Cases and Policies
Handbooks of Research on Clusters series
Edited by Charlie Karlsson
Chapter 12: The Clustering of Biotechnology Firms in Scotland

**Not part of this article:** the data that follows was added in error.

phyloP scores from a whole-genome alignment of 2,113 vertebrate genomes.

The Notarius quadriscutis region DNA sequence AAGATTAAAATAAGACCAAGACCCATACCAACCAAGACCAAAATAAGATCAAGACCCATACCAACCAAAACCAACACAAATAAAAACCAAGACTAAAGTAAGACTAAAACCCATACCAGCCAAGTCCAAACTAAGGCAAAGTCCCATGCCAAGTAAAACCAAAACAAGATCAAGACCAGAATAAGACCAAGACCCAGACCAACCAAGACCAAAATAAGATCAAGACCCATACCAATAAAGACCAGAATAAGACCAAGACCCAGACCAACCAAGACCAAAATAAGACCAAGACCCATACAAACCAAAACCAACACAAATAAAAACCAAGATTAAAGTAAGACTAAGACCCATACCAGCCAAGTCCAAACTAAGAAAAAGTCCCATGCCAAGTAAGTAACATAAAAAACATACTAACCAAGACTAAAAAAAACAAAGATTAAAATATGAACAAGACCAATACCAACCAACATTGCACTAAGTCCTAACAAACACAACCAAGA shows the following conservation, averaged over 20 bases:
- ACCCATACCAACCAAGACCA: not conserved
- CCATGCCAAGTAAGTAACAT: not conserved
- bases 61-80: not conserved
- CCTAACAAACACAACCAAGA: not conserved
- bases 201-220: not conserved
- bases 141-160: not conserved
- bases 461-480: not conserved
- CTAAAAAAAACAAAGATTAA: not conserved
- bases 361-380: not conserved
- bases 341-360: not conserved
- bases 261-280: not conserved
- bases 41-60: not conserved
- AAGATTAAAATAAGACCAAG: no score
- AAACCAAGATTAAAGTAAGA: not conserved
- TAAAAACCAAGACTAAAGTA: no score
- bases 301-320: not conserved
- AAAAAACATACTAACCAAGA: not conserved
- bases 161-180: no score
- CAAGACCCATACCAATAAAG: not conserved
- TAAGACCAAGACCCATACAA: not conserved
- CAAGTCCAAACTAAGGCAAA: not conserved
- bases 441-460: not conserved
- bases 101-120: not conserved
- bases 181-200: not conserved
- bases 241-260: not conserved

12 The clustering of biotechnology ﬁrms in Scotland Joseph Leibovitz 1 Introduction In recent years, the concept of industrial clusters has gained substantial interest from academics, policy makers and commentators. It is widely believed that industrial clusters can help to improve the performance of urban and regional economies by strengthening the competitiveness of ﬁrms, thereby generating growth, employment and productivity gains (Porter, 2001). Within that context, biotechnology has been particularly attractive to policy makers situated in less-favoured regions because of its association with the ‘knowledge-based economy’. It is often perceived as a growth industry that has the potential to reposition national and regional economies competitively. While the cluster theory and policy approach has been very inﬂuential, the spatial qualities, characteristics and dynamics of clusters are less clearly understood. In particular, the relationship between clusters and urban economic change requires further theoretical and empirical scrutiny: what is the extent to which urban assets can support the development of clusters, and what types of interactions exist between varied urban settings and emerging knowledge-based activities? It is the purpose of this chapter, therefore, to highlight the major locational dynamics aﬀecting the biotechnology industry in Scotland, with particular reference to Scotland’s two largest urban agglomerations, Edinburgh and Glasgow. The chapter draws on ﬁeldwork which included some 35 interviews with a representative sample of biotechnology ﬁrms in Scotland, in addition to interviews with industrial experts and economic development oﬃcials. The elaboration of clustering as a dynamic and nuanced process, especially in an...
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